The Heisman Trophy is awarded annually by the Downtown Athletic Club to the top player in college football’s highest division. While many of those who have hoisted the trophy named for football coach and pioneer John Heisman initially pursued careers in the NFL, the lives of these seven winners took much different paths:

1. 1935: First Heisman Trophy Winner Jay Berwanger Passes on NFL Career

Weeks after becoming the first recipient of the Downtown Athletic Club Trophy—as the Heisman Trophy was originally known—Berwanger again made football history when the Philadelphia Eagles selected him as the NFL’s first draft pick. Professional football had yet to become a lucrative enterprise, and while the University of Chicago senior reportedly demanded to be paid $1,000 per game, Philadelphia offered no more than $150.

Chicago Bears coach and owner George Halas traded for Berwanger’s rights but ultimately refused the college star’s demands of $25,000 for a two-year, no-cut contract. Spurning the NFL, Berwanger went to work instead for a Chicago rubber company. “I thought I’d have a better future by using my education rather than my football skills,” Berwanger later said. 

After a knee injury derailed his attempt to make the 1936 U.S. Olympic decathlon team, Berwanger coached the freshman football team at his alma mater, wrote a Chicago Daily News sports column and refereed college football games. After serving as a U.S. Navy flight instructor in World War II, Berwanger launched his own company that manufactured plastic and sponge-rubber strips for automobiles.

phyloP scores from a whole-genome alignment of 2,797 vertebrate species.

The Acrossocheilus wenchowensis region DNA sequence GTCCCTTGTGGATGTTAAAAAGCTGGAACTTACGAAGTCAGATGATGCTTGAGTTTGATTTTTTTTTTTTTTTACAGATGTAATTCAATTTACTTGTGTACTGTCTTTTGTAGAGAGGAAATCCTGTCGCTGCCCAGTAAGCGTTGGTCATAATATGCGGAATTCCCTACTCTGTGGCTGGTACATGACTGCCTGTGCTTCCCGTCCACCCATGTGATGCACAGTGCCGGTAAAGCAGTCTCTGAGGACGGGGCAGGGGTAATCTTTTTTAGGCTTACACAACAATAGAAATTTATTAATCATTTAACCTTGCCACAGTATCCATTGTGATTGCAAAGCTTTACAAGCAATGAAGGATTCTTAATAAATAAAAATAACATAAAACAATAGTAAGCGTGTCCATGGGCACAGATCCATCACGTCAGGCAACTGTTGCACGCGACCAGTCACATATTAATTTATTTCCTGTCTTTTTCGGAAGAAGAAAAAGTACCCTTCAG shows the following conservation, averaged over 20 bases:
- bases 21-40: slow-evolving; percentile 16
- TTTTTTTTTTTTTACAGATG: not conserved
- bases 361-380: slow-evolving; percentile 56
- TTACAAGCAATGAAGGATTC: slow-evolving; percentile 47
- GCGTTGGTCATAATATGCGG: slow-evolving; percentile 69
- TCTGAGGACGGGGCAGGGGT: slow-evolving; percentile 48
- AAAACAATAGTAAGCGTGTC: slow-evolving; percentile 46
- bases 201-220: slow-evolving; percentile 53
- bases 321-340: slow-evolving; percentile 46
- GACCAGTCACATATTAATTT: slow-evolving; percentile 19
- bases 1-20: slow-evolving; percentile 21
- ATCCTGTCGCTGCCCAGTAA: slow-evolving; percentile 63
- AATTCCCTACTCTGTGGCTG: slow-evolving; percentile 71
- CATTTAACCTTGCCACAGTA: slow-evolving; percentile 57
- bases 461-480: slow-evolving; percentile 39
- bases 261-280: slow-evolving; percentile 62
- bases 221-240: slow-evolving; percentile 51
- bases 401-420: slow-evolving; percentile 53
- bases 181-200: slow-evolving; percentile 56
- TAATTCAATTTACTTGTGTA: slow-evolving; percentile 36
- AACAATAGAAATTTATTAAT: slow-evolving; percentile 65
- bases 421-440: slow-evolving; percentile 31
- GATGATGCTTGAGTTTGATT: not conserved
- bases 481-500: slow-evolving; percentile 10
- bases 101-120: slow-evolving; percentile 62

READ MORE: The Heisman Trophy Is Named After This Coach and Innovator

2. 1939: Iowa Star Nile Kinnick Dies in WWII Training Flight

Months after World War II ignited in the fall of 1939, Kinnick—a University of Iowa senior—delivered one of the more memorable acceptance speeches in Heisman Trophy history. “I thank God I was warring on the gridirons of the Midwest and not on the battlefields of Europe,” he said. “I can speak confidently and positively that the players of this country would much more, much rather struggle and fight to win the Heisman award than the Croix de Guerre [a French military honor].” 

The war, however, would ultimately take the life of the “Cornbelt Comet.”